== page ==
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Forgive my ignorance but I've never found an answer to this question....In the spirit of independent confirmation/research replication, should chemists operating a different altitudes above sea level factor in their specific value of gravitational force when measuring the mass of substances via generic spring scales found in most labs? For example when measuring out 50g of NaCl needed for an experiment, would't a chemist working atop the Colorado Rockies using the exact same spring scale as a chemist working in New Orleans technically pour out a larger quantity of NaCl (that still reads 50g per scale) vs. the NOLA chemist due to a lower value of gravitational force?

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  • $\begingroup$ Closely related: physics.stackexchange.com/questions/6074/… $\endgroup$ – dmckee --- ex-moderator kitten Nov 3 '14 at 2:20
  • $\begingroup$ (a) why would this only affect "generic spring scales"? (b) don't most labs use digital scales (i.e., not spring scales)? $\endgroup$ – Kyle Kanos Nov 3 '14 at 2:24
  • $\begingroup$ @KyleKanos (a) Beam balance scales don't depend on the specific value of g. (b) Electronic scales work with a similar principle to spring scales so they would be affected just as much. $\endgroup$ – Asaf Nov 3 '14 at 2:36
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    $\begingroup$ @AsafParis-Mandoki: ...when measuring the mass of substances via generic spring scales found in most labs appears to be OP thinking this is the most prevalent type of scale. $\endgroup$ – Kyle Kanos Nov 3 '14 at 2:47
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    $\begingroup$ @dmckee - The slightly more precise analytical scales used in chemistry labs (4 digits and more) are usually based on a force-balanced design: they measure the current required to keep the scale in the unloaded position. This gets rid of all nonlinear effects, and all you need to do is measure the current. If you drive the current from a DAC, you don't even need a separate ADC... It's called an electromagnetic force restoration sensor $\endgroup$ – Floris Nov 3 '14 at 4:50
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Scales that measure to better than 1% need calibrating to local gravity which depends on latitude, and to a lesser extent, local geology. Due to the equatorial bulge, objects near the equator weigh 0.5% less than those at the poles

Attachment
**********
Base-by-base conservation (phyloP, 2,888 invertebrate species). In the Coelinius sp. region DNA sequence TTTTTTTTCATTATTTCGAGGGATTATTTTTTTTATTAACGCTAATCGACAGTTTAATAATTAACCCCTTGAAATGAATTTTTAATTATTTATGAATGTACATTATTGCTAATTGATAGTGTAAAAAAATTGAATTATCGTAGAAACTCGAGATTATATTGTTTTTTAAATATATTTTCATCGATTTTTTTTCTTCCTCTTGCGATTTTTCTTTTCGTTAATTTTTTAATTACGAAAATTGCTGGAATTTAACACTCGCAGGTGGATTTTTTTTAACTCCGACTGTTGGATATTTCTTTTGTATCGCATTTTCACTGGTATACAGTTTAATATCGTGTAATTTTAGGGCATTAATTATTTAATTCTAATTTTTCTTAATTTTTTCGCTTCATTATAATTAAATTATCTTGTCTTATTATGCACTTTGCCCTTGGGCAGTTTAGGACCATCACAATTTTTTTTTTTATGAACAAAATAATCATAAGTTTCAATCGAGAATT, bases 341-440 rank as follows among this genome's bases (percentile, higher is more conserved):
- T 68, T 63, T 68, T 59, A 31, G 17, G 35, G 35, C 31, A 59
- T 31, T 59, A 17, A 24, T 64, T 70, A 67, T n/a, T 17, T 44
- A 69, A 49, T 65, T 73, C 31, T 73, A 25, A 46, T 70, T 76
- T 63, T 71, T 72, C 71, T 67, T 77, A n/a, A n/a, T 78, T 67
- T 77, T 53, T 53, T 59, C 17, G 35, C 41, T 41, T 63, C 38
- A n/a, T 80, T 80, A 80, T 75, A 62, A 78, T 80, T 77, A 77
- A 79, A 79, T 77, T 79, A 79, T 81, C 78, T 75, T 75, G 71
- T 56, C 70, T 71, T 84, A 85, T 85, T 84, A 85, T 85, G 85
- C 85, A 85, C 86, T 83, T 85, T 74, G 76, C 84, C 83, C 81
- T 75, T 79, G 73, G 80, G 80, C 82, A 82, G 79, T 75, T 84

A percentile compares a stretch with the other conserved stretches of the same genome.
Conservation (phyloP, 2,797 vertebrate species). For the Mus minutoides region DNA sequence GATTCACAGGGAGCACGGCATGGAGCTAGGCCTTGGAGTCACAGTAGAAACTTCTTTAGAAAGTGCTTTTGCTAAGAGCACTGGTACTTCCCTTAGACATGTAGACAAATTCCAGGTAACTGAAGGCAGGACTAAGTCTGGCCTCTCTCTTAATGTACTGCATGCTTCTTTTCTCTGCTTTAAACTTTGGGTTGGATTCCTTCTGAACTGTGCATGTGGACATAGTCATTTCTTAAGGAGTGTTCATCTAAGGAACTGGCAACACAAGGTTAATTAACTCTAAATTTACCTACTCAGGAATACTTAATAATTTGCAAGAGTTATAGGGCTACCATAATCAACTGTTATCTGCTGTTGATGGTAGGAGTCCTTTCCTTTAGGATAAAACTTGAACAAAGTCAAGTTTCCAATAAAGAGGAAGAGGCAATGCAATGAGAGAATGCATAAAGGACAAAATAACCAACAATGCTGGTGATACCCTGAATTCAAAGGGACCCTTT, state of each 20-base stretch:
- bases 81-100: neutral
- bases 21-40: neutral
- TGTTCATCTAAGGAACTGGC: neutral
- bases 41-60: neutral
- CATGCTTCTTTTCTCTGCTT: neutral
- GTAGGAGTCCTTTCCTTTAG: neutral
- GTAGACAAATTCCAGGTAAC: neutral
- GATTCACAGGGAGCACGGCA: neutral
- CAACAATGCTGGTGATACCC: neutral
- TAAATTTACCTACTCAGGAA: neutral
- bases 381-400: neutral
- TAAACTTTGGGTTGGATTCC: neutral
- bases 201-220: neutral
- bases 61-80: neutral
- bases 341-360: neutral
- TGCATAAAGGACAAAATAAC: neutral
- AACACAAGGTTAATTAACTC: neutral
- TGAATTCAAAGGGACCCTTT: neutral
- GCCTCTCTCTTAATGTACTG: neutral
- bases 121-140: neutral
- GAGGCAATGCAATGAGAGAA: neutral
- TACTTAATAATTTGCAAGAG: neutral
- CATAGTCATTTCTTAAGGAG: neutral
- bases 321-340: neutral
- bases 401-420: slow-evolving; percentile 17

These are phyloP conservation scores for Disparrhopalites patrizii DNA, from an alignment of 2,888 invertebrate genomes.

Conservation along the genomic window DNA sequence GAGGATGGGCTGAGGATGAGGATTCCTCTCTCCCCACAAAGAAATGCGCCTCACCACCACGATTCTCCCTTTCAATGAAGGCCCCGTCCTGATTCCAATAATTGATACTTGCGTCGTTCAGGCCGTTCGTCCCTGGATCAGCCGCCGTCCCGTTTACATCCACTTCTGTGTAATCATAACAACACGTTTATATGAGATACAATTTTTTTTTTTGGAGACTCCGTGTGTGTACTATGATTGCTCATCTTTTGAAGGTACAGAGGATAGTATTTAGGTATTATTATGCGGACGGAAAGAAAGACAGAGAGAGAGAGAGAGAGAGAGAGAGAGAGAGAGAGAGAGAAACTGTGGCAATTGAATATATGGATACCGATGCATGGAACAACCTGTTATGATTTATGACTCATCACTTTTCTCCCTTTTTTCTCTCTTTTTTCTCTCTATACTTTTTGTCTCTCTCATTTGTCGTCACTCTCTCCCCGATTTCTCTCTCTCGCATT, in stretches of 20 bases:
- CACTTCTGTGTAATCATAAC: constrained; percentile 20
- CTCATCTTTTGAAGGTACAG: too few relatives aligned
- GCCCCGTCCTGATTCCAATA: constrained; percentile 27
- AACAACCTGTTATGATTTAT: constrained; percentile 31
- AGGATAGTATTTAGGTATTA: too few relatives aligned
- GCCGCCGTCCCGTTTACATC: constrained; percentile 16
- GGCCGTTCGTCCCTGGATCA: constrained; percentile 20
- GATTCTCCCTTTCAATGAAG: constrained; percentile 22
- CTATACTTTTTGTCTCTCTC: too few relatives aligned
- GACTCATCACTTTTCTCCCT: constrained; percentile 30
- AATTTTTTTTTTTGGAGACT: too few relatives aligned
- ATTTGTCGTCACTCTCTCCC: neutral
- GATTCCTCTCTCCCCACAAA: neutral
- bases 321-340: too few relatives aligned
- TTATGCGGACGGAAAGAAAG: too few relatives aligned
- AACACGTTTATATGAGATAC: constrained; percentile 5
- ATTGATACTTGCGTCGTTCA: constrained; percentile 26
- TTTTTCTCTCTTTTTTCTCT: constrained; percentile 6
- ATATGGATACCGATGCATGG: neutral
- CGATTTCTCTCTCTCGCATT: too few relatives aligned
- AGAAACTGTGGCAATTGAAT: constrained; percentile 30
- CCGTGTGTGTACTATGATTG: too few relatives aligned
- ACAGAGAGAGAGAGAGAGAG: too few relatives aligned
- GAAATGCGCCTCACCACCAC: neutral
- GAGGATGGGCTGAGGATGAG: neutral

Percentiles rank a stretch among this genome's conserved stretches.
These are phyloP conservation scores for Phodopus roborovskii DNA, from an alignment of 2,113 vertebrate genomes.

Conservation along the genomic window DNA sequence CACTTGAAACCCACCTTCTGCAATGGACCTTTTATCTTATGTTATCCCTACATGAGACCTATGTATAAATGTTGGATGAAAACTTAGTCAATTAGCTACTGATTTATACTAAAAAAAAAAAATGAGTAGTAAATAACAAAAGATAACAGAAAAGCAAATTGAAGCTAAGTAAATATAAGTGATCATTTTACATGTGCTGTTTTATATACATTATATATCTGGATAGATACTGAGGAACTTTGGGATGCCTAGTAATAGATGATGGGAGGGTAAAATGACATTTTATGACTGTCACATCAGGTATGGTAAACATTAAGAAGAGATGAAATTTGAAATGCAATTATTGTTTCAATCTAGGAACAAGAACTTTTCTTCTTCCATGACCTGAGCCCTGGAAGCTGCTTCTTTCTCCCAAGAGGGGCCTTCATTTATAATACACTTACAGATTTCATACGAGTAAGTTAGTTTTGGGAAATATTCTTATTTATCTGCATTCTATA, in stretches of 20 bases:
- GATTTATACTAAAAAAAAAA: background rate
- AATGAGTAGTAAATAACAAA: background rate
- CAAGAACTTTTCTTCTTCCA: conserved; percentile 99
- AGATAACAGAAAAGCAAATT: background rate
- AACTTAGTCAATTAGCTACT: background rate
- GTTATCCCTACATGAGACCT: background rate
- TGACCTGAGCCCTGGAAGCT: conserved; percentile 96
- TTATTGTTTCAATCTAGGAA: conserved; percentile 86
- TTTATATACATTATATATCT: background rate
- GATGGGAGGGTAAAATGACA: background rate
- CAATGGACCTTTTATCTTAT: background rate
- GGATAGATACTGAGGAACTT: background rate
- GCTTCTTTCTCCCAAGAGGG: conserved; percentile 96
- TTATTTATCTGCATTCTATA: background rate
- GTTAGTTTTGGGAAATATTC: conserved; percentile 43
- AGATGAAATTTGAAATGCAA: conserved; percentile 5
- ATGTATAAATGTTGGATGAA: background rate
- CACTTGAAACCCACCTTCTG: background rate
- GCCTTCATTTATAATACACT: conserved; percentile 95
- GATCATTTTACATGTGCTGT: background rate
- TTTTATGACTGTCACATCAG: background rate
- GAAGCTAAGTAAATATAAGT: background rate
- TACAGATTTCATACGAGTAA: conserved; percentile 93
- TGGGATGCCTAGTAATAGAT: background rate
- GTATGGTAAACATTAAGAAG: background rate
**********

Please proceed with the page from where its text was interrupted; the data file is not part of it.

Electronic scales normally come with 2 masses, typically their full and half range, and a calibrate mode.

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  • $\begingroup$ Absolutely right. See this earlier answer - calibration is key. Both for latitude, and for altitude. I think that the difference between points on earth is as much as 0.7% (from the North Pole to the Nevado Huescaràn mountain in Peru). $\endgroup$ – Floris Nov 3 '14 at 4:44
  • $\begingroup$ @Floris - I even wrote an answer on where would you weigh least but I can't find it $\endgroup$ – Martin Beckett Nov 3 '14 at 13:45
  • $\begingroup$ I'm pretty sure it's on Nevado Huescaràn: a high mountain on the equator. See for example this otherwise annoying video at around 1:10 - 1:15. $\endgroup$ – Floris Nov 3 '14 at 14:29
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The radius of the Earth is so big, compared to differences of altitudes here in the surface, that $g$ doesn't vary much for everyday applications. So, mostly, it's ok to use the standard gravity. Precision experiments, however, may require finer calibration.

From Wikipedia: "an increase in altitude from sea level to 9,000 metres (30,000 ft) causes a weight decrease of about 0.29%."

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    $\begingroup$ Right. So when you have scales that measure to 1 part in $10^5$, you need to calibrate when you take them upstairs to the 10th floor of the building... or move to a different latitude. $\endgroup$ – Floris Nov 3 '14 at 4:53
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I work in a lab where we have 6 analytical scales which all have strain gauges to determine the mass. We calibrate them once a day, but one one of them frequently self calibrates several times a day.

Analytical balances rarely are beam balances now since they require more maintenance and the weights and beam needed to be locked down if it was to be moved. They are probably more expensive to construct than strain gauge balances. To minimize the effect of strain on the beam, the weights were removed from the side the material was placed upon to keep the mass on the beam the same.

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  • $\begingroup$ Are you sure your analytical scales use strain gauges? Most analytical balances use the more accurate force restoration sensor... $\endgroup$ – Floris Nov 3 '14 at 4:54
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    $\begingroup$ @Floris You're right, after watching the youtube video on the difference between a strain gauge balance and a force restoration balance, all the balances we have are force restoration. $\endgroup$ – LDC3 Nov 3 '14 at 5:21

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